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A Chinese Electronic Dictionary and Its Application in NooJ

  • Zhen CaiEmail author
Conference paper
Part of the Communications in Computer and Information Science book series (CCIS, volume 987)

Abstract

After four years of research, our project of an electronic dictionary containing about 63,000 entries, is near completion. All the entries consist of atomic linguistic units in simplified Chinese characters, the official language of the People’s Republic of China. The totality of these entries would meet the vocabulary needs of daily life. Certain scientific areas, such as mathematics and physics, have also been chosen for inclusion in the dictionary. On this basis, the grammatical categorization of the inputs has been established to clearly identify the different meanings of the entries. Furthermore, the dictionary has the potential to distinguish 15 grammatical categorizations of the Chinese language. In this way any Chinese text may be successfully analyzed using the NooJ software. The grammatical rules to ensure a more comprehensive analysis will be completed at a later stage. The grammatical structure of any sentence in Chinese can be automatically analyzed, so that the aim of assisting the learner to achieve a more complete understanding of Chinese will be realized. As a final result of the research, an effective module for segmenting the Chinese language word by word on the model of Indo-European languages should be possible, as in a Chinese sentence there is no space between two words as there is in Indo-European languages. This tool will also enable the learner to have an easier and more direct access to the Chinese language and its systems. Certain difficult words and other key words can be identified through the use of NooJ.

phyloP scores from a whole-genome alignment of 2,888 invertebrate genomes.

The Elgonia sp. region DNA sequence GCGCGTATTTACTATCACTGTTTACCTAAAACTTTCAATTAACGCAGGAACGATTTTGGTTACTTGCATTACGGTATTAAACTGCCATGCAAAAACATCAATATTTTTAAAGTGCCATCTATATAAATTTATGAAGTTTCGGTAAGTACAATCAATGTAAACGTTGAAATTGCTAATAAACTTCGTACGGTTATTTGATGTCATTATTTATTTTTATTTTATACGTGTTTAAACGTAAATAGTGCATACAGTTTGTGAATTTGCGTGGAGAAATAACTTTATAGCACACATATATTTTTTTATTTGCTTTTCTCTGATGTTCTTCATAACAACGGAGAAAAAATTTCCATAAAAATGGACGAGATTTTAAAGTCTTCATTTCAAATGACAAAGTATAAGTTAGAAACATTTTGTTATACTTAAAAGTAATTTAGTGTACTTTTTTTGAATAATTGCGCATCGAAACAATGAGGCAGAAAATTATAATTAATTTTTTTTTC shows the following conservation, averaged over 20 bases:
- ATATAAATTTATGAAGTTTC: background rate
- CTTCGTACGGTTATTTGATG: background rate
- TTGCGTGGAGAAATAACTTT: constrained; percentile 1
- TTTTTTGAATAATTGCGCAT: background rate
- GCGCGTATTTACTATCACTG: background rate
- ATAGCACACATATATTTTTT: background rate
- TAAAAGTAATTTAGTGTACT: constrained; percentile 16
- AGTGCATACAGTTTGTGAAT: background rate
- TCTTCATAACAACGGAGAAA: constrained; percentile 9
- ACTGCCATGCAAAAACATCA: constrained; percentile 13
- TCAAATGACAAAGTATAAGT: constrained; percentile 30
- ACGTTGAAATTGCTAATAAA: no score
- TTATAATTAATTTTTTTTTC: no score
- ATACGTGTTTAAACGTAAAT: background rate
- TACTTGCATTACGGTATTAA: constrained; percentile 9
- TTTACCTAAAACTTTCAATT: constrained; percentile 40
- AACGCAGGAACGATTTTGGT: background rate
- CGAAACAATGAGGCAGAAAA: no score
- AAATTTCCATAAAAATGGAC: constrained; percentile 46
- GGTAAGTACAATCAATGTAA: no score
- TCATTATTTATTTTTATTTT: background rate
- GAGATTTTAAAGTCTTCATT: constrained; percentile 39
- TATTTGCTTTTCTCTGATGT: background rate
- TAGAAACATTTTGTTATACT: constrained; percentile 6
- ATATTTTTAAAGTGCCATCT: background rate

Keywords

Chinese atomatic linguistic unit Electronic dictionary Corpus NooJ 

References

  1. Silberztein, M.: Dictionnaire électronique et analyse automatique de textes (Le système INTEX) Édition Masson (1993)Google Scholar
  2. Silberztein, M.: La formalisation des langues, l’approche de NooJ. ISTE, London (2015)Google Scholar
  3. Silberztein, M.: Formalizing Natural Languages: The NooJ Approach, Cognitive Science Series ISTE LTD (2016)Google Scholar
  4. Silberztein, M.: NooJ Manual (2018). http://www.nooj-association.org/
  5. Drocourt-Yang, Z.T.: Parlons chinois. Édition l’Harmattan (2007)Google Scholar

Copyright information

© Springer Nature Switzerland AG 2019

Authors and Affiliations

  1. 1.Laboratory ELLIADDUniversity of Franche-ComtéBesançonFrance

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